Posted by Ken Campbell February 19, 2009 0 Comment 862 views

Ever since I first stepped onto a Standup Paddleboard (SUP) last summer, I have been thinking about doing an extended trip. After all these years of kayaking – not that I’m done yet – I wanted to try something different and I knew from the first tentative paddle stroke I took on that demo board that this was it. I figured that a paddle up Hood Canal would provide me with a different perspective of the Olympic Peninsula and a sense of how the region is joined and separated at various points along its eastern edges.

I’ve been plotting out my intended course for a few months now, trying to guess at distances that I can cover, putting together a plan. It’s easy for me, after a couple of decades of sea kayaking, to dead reckon my route and be pretty acurate but with a lack of direct knowledge of the same information as it applies to an SUP, it’s still a bit of a guessing game for me.

Yesterday, as I was picking through my mail, I came across the latest mailing from the Washington Water Trails Association (WWTA), and an article about the Puget Sound Challenge, a year-long event put on by the Olympic Kayak Club. The idea is to put in at Belfair and make your way up Hood Canal to the point it connects with the rest of the sound, turning hard right as you pass Foulweather Bluff. The route continues south past Bainbridge Island, through Colvos Passage and the Tacoma Narrows, then winds back up Case Inlet to Allyn, where it ends. That’s 150 miles by water, all the way around the Kitsap Peninsula. The idea is to finish it within the year, and a portion of the proceeds go to benefit the WWTA, which does great work all over Washington on behalf of access issues and campsite management for those of us who spend our days in human-powered nautical pursuits.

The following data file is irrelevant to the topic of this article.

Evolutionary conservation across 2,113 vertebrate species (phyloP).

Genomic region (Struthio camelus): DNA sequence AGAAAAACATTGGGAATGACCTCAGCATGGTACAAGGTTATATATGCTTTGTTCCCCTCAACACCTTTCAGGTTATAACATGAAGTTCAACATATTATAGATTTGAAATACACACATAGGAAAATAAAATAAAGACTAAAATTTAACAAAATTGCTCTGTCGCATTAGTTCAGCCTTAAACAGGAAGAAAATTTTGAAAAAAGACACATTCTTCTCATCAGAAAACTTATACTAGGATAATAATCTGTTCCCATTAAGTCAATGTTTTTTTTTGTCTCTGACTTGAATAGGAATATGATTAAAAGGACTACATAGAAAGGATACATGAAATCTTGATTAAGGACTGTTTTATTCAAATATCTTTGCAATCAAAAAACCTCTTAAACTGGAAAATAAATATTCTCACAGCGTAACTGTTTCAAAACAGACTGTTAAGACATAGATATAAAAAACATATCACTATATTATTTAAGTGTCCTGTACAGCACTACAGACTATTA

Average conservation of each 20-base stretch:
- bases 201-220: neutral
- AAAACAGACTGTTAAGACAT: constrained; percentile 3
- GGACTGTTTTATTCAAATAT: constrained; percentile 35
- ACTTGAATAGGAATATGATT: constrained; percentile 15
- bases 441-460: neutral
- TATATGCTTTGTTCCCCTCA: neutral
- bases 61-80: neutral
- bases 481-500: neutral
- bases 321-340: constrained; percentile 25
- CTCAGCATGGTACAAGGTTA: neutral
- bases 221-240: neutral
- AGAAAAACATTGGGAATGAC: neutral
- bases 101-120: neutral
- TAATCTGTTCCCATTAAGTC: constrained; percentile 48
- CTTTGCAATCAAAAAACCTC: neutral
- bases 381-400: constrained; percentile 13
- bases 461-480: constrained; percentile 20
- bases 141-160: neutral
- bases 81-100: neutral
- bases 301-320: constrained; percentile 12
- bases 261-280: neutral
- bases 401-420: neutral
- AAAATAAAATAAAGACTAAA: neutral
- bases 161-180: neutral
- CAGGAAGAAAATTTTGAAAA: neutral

I’m not going to go through all the details of the event – you can read all about it here. I’m doing it… it seemed liked an unlikely synchronicity that something like this would so perfectly dovetail with plans I had already made. I’m going to start next week in Belfair, just as I had planned, on a 2-day paddle up the canal. The difference is that now, instead of stopping at Shine Tidelands, near the Hood Canal Bridge, I’m going to continue the trip all the way around. I’m guessing it will take 10 days or so, and I’ll break the effort up into at least three segments.

Because the WWTA has been such a valuable part of my Washington paddling experience, I am planning on doing this as a benefit for the organization, and I will be taking pledges to help raise money so that the work of WWTA can continue strong. I hope you will consider making a donation – email me with your pledge at I will be posting updates on the Last Wilderness website as the trip progresses, and I’ll keep the site up to date with the amount raised as well. My goal is to put together a $2500 donation to WWTA at the end of the voyage.

Incidently, I’m pretty sure this would be a first for an SUP. I know there will be a plethora ofkayaks that do it, and probably a few canoes and row boats, but I’ll bet there aren’t many of us making the trip standing up. (If you’re out there and you’re thinking about it, let me know. I’d love the company.)

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